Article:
Taylor Caldwell (1900-1985), a prolific author of best-selling novels, spent two weeks at the Touch of Eden health spa in the Hotel Real de Chapala in 1978. At the time of her visit, Janet Miriam Holland Taylor Caldwell (her birth name) was married to Robert Prestie and going by her married name.
[A brief history of the Touch of Eden health spa is included in chapter 42 of Foreign Footprints in Ajijic: Decades of change in a Mexican village (2022)]
Caldwell was born in Manchester, UK, on 7 September 1900. Her family moved to the US when she was a child, and she died in the US on 30 August 1985.
Many of Caldwell’s fiction works were historical and incorporated the idea that the world was secretly run by a cabal of wealthy men. Numerous of her books were translated, and several were adapted for TV series.
She was a prolific writer from childhood, despite a number of family problems and long-term health issues. After a brief period of service in the US Navy Reserve, Caldwell married William Combs in 1919. She graduated from the University of Buffalo in 1931 and divorced him the same year to marry Marcus Reback. That marriage lasted 40 years to his death in 1971. Shortly before she lost her husband, Caldwell had become fascinated by the idea of reincarnation. Under hypnosis she recalled eleven past lives, including one on the lost continent of Lemuria.
After the death of her second husband, Caldwell had a brief marriage with William Stancell before marrying Canadian William Robert Prestie in 1978.
Caldwell’s writing talents were ‘discovered’ by Max Perkins, the iconic Scribner’s editor responsible for publishing the travel books of Petticoat Vagabond Neill James, who had settled in Ajijic in the 1940s. It is unclear if the two women ever met.
Caldwell’s first major literary success was Dynasty of Death, written in collaboration with her husband and published in 1938. Early in her career, most readers assumed that Taylor Caldwell was a man. By the time she died, she had published more than 40 other novels, many of which made the New York Times Fiction Best Seller list. According to Time, her husband burned the manuscripts of a further 140 unpublished novels.
Her best-known works include Dynasty of Death (1938) and its sequels The Eagles Gather (1940) and The Final Hour (1944); The Balance Wheel (1951), The Wide House (1945), Let Love Come Last (1949), A Prologue to Love (1962), Captains and the Kings (1972), and Bright Flows the River (1978).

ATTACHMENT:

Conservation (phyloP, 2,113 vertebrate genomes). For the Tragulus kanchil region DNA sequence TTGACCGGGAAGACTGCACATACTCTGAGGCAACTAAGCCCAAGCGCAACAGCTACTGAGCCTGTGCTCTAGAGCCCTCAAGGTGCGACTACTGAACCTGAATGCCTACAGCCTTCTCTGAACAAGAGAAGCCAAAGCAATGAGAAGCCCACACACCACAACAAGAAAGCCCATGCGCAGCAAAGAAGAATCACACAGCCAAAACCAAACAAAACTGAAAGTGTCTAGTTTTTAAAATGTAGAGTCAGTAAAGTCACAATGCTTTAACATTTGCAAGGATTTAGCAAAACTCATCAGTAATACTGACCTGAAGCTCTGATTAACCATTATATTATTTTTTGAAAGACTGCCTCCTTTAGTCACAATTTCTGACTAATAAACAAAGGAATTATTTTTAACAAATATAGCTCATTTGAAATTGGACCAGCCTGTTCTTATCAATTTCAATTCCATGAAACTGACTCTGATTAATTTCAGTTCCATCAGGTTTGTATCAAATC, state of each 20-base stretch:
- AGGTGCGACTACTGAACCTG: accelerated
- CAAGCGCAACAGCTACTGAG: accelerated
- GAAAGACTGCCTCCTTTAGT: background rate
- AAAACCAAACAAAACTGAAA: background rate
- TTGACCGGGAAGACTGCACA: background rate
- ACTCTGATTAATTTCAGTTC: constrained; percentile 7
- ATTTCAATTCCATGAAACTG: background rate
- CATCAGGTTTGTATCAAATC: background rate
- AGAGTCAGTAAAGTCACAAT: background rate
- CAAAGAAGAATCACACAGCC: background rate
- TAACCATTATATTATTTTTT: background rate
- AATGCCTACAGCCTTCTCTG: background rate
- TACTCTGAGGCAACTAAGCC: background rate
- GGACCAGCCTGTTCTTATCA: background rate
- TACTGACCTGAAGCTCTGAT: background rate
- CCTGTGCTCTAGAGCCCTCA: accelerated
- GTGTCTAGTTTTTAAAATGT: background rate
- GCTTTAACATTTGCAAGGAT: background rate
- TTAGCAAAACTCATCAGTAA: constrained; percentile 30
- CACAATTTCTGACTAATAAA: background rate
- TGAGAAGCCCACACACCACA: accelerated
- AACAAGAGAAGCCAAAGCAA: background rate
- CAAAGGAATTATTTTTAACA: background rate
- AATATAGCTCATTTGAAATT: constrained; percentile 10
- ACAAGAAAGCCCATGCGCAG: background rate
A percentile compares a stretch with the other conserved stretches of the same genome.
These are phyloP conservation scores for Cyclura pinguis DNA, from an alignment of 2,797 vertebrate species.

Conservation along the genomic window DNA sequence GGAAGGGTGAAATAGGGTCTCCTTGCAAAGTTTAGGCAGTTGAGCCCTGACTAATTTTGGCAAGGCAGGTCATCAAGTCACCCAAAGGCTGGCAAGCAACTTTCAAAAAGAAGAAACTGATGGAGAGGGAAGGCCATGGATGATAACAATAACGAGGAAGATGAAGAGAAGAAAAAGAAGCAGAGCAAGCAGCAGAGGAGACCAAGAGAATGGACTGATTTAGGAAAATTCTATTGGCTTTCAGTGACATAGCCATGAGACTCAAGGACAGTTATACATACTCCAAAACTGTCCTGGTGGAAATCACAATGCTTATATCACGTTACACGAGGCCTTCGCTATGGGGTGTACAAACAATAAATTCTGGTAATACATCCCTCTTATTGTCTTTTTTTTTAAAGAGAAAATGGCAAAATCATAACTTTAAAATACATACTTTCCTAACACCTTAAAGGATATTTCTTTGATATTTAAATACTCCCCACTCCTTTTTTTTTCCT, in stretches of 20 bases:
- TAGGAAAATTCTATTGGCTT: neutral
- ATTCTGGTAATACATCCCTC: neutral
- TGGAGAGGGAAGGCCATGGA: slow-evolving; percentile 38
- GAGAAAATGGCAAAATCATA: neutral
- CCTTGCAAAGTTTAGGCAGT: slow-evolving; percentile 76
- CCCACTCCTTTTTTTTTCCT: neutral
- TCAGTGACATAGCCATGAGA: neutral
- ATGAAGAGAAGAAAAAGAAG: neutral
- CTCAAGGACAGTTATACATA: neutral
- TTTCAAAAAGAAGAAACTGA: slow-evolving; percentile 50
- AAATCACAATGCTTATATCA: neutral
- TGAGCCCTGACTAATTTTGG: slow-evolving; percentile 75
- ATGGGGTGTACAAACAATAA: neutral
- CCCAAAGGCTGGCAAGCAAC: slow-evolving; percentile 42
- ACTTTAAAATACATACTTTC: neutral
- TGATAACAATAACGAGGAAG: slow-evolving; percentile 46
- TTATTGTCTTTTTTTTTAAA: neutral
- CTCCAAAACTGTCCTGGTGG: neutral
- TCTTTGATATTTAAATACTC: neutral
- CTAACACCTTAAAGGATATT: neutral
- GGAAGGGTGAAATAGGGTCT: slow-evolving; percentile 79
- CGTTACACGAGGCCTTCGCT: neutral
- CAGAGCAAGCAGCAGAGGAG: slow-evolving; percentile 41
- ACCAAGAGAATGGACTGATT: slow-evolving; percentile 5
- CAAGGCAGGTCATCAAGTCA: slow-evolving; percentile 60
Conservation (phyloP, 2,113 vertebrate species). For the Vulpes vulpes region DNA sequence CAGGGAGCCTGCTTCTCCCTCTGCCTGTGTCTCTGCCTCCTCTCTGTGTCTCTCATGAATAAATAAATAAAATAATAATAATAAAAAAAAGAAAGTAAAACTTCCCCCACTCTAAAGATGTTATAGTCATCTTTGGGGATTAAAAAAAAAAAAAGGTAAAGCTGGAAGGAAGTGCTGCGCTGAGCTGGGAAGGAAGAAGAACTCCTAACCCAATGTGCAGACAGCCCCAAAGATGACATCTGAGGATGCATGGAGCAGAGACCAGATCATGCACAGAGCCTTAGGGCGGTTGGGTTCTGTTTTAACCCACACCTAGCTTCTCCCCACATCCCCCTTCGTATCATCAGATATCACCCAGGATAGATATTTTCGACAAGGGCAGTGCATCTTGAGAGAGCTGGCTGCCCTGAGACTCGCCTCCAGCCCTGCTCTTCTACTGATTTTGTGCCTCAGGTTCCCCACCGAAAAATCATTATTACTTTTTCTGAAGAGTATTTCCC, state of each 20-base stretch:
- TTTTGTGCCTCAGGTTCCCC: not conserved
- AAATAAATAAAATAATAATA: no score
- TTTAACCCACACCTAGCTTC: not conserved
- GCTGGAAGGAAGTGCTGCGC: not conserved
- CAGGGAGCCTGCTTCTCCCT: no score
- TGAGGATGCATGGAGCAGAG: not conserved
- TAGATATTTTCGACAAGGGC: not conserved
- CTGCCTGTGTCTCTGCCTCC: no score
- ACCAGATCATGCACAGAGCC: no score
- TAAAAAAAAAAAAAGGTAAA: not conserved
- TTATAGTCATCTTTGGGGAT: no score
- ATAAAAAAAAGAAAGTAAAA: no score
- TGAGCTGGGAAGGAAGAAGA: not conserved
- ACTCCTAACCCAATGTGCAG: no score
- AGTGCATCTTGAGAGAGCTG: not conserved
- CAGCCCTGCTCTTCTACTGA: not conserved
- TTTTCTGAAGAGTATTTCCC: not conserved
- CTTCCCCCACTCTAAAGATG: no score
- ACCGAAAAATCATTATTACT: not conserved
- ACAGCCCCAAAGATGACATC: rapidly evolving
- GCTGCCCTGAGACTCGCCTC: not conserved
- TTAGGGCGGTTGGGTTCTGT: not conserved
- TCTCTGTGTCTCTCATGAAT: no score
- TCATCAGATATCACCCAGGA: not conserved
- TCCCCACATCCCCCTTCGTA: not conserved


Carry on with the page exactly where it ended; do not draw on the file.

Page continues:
Her 1952 novel The Devil’s Advocate was set in a dystopia where North America had become a Communist dictatorship. In a prophetic article about a fictitious country named “Honoria” she ended by writing: “It is a stern fact of history that no nation that rushed to the abyss ever turned back. Not ever, in the long history of the world. We are now on the edge of the abyss. Can we, for the first time in history, turn back? It is up to you.”
Less than a year after visiting Ajijic, Caldwell (who had lost her hearing following an accident in the mid-1960s) signed a two-novel deal with G.P. Putnam and Sons worth almost 4 million dollars. Unfortunately, she then suffered a stroke which left her also unable to speak, though she could still write.
Caldwell won several major writing awards, including a gold medal from The National League of American Pen Women.
- Time. “Books: What the People Want.” Time, 19 May 1947.
- New York Times. 1985. “Taylor Caldwell, prolific author, dies.” New York Times, 2 September 1985.
- Guadalajara Reporter, 29 July 1978, 19.
- Nellie Blagden. 1980. “Silenced by a Stroke, Author Taylor Caldwell Becomes the Focus of a Bitter Family Feud.” People Magazine, 21 July 1980.
- Peter B. Gemma. 2019. “Of Love, Hate, and Book Reviewers: A Tale of Taylor Caldwell.” Medium.com, 25 March 2019.
Comments, corrections or additional material related to any of the writers and artists featured in our series of mini-bios are welcomed. Please use the comments feature at the bottom of individual posts, or email us.
Tony Burton’s books include “Lake Chapala: A Postcard History” (2022), “Foreign Footprints in Ajijic” (2022), “If Walls Could Talk: Chapala’s historic buildings and their former occupants” (2020), (available in translation as “Si Las Paredes Hablaran”), “Mexican Kaleidoscope” (2016), and “Lake Chapala Through the Ages” (2008).